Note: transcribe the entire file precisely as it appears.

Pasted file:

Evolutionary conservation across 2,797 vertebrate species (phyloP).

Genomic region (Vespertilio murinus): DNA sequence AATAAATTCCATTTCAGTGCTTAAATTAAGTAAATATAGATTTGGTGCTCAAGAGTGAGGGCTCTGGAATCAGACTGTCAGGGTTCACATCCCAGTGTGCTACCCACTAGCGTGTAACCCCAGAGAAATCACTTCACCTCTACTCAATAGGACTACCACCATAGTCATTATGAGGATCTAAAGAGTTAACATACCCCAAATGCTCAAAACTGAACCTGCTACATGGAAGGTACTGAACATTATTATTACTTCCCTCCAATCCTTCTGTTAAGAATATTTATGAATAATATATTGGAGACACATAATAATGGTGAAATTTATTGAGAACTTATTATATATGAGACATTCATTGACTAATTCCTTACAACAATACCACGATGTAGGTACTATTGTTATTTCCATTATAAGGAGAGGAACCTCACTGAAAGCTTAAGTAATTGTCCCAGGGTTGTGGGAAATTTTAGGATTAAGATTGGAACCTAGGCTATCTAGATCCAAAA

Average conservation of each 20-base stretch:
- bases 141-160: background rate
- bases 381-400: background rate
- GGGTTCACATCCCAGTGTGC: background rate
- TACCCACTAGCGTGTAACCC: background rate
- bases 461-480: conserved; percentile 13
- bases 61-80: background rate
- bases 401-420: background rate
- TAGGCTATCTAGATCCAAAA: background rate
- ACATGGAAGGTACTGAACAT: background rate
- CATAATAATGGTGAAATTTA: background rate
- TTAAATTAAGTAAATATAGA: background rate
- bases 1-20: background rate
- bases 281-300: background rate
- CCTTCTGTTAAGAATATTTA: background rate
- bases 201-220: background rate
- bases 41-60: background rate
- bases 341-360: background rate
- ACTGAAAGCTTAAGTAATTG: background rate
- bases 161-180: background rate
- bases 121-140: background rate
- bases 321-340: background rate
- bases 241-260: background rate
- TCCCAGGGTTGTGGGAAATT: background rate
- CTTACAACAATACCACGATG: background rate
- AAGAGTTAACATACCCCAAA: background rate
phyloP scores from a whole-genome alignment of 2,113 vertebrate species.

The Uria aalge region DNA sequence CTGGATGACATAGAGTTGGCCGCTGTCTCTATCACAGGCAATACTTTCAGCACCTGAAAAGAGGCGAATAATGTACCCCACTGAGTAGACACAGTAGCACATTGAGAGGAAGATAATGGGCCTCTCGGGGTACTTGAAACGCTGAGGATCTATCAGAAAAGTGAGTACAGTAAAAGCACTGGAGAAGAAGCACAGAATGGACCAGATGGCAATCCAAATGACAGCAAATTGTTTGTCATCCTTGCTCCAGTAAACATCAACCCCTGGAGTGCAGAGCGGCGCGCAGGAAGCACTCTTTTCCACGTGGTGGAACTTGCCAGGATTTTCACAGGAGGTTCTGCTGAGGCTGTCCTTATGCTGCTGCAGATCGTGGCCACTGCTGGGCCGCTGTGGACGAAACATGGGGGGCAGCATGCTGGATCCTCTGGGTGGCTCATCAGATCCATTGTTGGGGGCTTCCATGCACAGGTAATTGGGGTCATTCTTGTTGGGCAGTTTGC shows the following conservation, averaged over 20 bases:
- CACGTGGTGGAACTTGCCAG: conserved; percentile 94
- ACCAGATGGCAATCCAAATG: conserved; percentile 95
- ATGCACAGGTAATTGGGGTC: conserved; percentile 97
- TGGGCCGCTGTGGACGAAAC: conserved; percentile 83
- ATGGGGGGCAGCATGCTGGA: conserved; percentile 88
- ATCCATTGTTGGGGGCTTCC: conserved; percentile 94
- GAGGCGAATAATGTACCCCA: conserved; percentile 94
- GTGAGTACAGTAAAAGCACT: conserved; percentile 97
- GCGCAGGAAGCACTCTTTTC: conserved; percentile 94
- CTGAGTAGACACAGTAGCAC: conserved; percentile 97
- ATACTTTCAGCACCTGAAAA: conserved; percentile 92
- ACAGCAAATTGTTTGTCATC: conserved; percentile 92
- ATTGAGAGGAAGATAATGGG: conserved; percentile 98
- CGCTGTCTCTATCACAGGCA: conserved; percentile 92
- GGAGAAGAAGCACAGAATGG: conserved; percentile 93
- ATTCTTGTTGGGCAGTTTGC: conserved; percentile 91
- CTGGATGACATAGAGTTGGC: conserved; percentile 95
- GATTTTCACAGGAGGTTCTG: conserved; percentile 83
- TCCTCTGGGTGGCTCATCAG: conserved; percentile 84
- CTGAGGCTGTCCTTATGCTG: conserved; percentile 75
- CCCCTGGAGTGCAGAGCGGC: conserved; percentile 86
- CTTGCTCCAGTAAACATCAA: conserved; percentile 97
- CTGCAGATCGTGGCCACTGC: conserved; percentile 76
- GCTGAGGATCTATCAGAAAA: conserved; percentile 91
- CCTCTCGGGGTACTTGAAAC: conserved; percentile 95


Evolutionary conservation across 2,797 vertebrate species (phyloP).

Genomic region (Vespertilio murinus): DNA sequence AATAAATTCCATTTCAGTGCTTAAATTAAGTAAATATAGATTTGGTGCTCAAGAGTGAGGGCTCTGGAATCAGACTGTCAGGGTTCACATCCCAGTGTGCTACCCACTAGCGTGTAACCCCAGAGAAATCACTTCACCTCTACTCAATAGGACTACCACCATAGTCATTATGAGGATCTAAAGAGTTAACATACCCCAAATGCTCAAAACTGAACCTGCTACATGGAAGGTACTGAACATTATTATTACTTCCCTCCAATCCTTCTGTTAAGAATATTTATGAATAATATATTGGAGACACATAATAATGGTGAAATTTATTGAGAACTTATTATATATGAGACATTCATTGACTAATTCCTTACAACAATACCACGATGTAGGTACTATTGTTATTTCCATTATAAGGAGAGGAACCTCACTGAAAGCTTAAGTAATTGTCCCAGGGTTGTGGGAAATTTTAGGATTAAGATTGGAACCTAGGCTATCTAGATCCAAAA

Average conservation of each 20-base stretch:
- bases 141-160: background rate
- bases 381-400: background rate
- GGGTTCACATCCCAGTGTGC: background rate
- TACCCACTAGCGTGTAACCC: background rate
- bases 461-480: conserved; percentile 13
- bases 61-80: background rate
- bases 401-420: background rate
- TAGGCTATCTAGATCCAAAA: background rate
- ACATGGAAGGTACTGAACAT: background rate
- CATAATAATGGTGAAATTTA: background rate
- TTAAATTAAGTAAATATAGA: background rate
- bases 1-20: background rate
- bases 281-300: background rate
- CCTTCTGTTAAGAATATTTA: background rate
- bases 201-220: background rate
- bases 41-60: background rate
- bases 341-360: background rate
- ACTGAAAGCTTAAGTAATTG: background rate
- bases 161-180: background rate
- bases 121-140: background rate
- bases 321-340: background rate
- bases 241-260: background rate
- TCCCAGGGTTGTGGGAAATT: background rate
- CTTACAACAATACCACGATG: background rate
- AAGAGTTAACATACCCCAAA: background rate
phyloP scores from a whole-genome alignment of 2,113 vertebrate species.

The Uria aalge region DNA sequence CTGGATGACATAGAGTTGGCCGCTGTCTCTATCACAGGCAATACTTTCAGCACCTGAAAAGAGGCGAATAATGTACCCCACTGAGTAGACACAGTAGCACATTGAGAGGAAGATAATGGGCCTCTCGGGGTACTTGAAACGCTGAGGATCTATCAGAAAAGTGAGTACAGTAAAAGCACTGGAGAAGAAGCACAGAATGGACCAGATGGCAATCCAAATGACAGCAAATTGTTTGTCATCCTTGCTCCAGTAAACATCAACCCCTGGAGTGCAGAGCGGCGCGCAGGAAGCACTCTTTTCCACGTGGTGGAACTTGCCAGGATTTTCACAGGAGGTTCTGCTGAGGCTGTCCTTATGCTGCTGCAGATCGTGGCCACTGCTGGGCCGCTGTGGACGAAACATGGGGGGCAGCATGCTGGATCCTCTGGGTGGCTCATCAGATCCATTGTTGGGGGCTTCCATGCACAGGTAATTGGGGTCATTCTTGTTGGGCAGTTTGC shows the following conservation, averaged over 20 bases:
- CACGTGGTGGAACTTGCCAG: conserved; percentile 94
- ACCAGATGGCAATCCAAATG: conserved; percentile 95
- ATGCACAGGTAATTGGGGTC: conserved; percentile 97
- TGGGCCGCTGTGGACGAAAC: conserved; percentile 83
- ATGGGGGGCAGCATGCTGGA: conserved; percentile 88
- ATCCATTGTTGGGGGCTTCC: conserved; percentile 94
- GAGGCGAATAATGTACCCCA: conserved; percentile 94
- GTGAGTACAGTAAAAGCACT: conserved; percentile 97
- GCGCAGGAAGCACTCTTTTC: conserved; percentile 94
- CTGAGTAGACACAGTAGCAC: conserved; percentile 97
- ATACTTTCAGCACCTGAAAA: conserved; percentile 92
- ACAGCAAATTGTTTGTCATC: conserved; percentile 92
- ATTGAGAGGAAGATAATGGG: conserved; percentile 98
- CGCTGTCTCTATCACAGGCA: conserved; percentile 92
- GGAGAAGAAGCACAGAATGG: conserved; percentile 93
- ATTCTTGTTGGGCAGTTTGC: conserved; percentile 91
- CTGGATGACATAGAGTTGGC: conserved; percentile 95
- GATTTTCACAGGAGGTTCTG: conserved; percentile 83
- TCCTCTGGGTGGCTCATCAG: conserved; percentile 84
- CTGAGGCTGTCCTTATGCTG: conserved; percentile 75
- CCCCTGGAGTGCAGAGCGGC: conserved; percentile 86
- CTTGCTCCAGTAAACATCAA: conserved; percentile 97
- CTGCAGATCGTGGCCACTGC: conserved; percentile 76
- GCTGAGGATCTATCAGAAAA: conserved; percentile 91
- CCTCTCGGGGTACTTGAAAC: conserved; percentile 95